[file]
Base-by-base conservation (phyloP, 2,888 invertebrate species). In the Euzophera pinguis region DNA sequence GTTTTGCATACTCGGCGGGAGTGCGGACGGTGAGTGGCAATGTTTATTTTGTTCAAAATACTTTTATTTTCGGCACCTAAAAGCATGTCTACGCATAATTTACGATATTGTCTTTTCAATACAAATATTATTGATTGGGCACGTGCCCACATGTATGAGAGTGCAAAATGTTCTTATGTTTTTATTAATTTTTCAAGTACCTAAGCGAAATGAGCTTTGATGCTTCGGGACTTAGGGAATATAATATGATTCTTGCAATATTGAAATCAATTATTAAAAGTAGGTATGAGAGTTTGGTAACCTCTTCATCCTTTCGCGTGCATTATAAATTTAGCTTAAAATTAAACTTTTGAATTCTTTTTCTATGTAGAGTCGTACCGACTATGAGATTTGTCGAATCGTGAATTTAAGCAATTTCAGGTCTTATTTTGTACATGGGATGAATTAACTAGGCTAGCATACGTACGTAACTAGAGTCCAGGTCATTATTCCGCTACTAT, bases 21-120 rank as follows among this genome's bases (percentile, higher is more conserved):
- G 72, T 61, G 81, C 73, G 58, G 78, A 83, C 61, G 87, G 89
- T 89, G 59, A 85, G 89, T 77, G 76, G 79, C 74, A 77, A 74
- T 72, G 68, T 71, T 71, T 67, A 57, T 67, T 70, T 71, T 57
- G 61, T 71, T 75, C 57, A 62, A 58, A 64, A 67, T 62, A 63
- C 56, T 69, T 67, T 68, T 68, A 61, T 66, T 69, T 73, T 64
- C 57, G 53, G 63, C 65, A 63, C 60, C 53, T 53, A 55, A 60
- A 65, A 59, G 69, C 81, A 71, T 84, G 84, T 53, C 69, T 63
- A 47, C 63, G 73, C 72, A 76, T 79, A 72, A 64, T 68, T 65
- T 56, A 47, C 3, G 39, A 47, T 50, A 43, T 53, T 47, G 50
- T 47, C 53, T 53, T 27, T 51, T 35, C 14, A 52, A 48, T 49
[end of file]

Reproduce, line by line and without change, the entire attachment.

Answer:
Base-by-base conservation (phyloP, 2,888 invertebrate species). In the Euzophera pinguis region DNA sequence GTTTTGCATACTCGGCGGGAGTGCGGACGGTGAGTGGCAATGTTTATTTTGTTCAAAATACTTTTATTTTCGGCACCTAAAAGCATGTCTACGCATAATTTACGATATTGTCTTTTCAATACAAATATTATTGATTGGGCACGTGCCCACATGTATGAGAGTGCAAAATGTTCTTATGTTTTTATTAATTTTTCAAGTACCTAAGCGAAATGAGCTTTGATGCTTCGGGACTTAGGGAATATAATATGATTCTTGCAATATTGAAATCAATTATTAAAAGTAGGTATGAGAGTTTGGTAACCTCTTCATCCTTTCGCGTGCATTATAAATTTAGCTTAAAATTAAACTTTTGAATTCTTTTTCTATGTAGAGTCGTACCGACTATGAGATTTGTCGAATCGTGAATTTAAGCAATTTCAGGTCTTATTTTGTACATGGGATGAATTAACTAGGCTAGCATACGTACGTAACTAGAGTCCAGGTCATTATTCCGCTACTAT, bases 21-120 rank as follows among this genome's bases (percentile, higher is more conserved):
- G 72, T 61, G 81, C 73, G 58, G 78, A 83, C 61, G 87, G 89
- T 89, G 59, A 85, G 89, T 77, G 76, G 79, C 74, A 77, A 74
- T 72, G 68, T 71, T 71, T 67, A 57, T 67, T 70, T 71, T 57
- G 61, T 71, T 75, C 57, A 62, A 58, A 64, A 67, T 62, A 63
- C 56, T 69, T 67, T 68, T 68, A 61, T 66, T 69, T 73, T 64
- C 57, G 53, G 63, C 65, A 63, C 60, C 53, T 53, A 55, A 60
- A 65, A 59, G 69, C 81, A 71, T 84, G 84, T 53, C 69, T 63
- A 47, C 63, G 73, C 72, A 76, T 79, A 72, A 64, T 68, T 65
- T 56, A 47, C 3, G 39, A 47, T 50, A 43, T 53, T 47, G 50
- T 47, C 53, T 53, T 27, T 51, T 35, C 14, A 52, A 48, T 49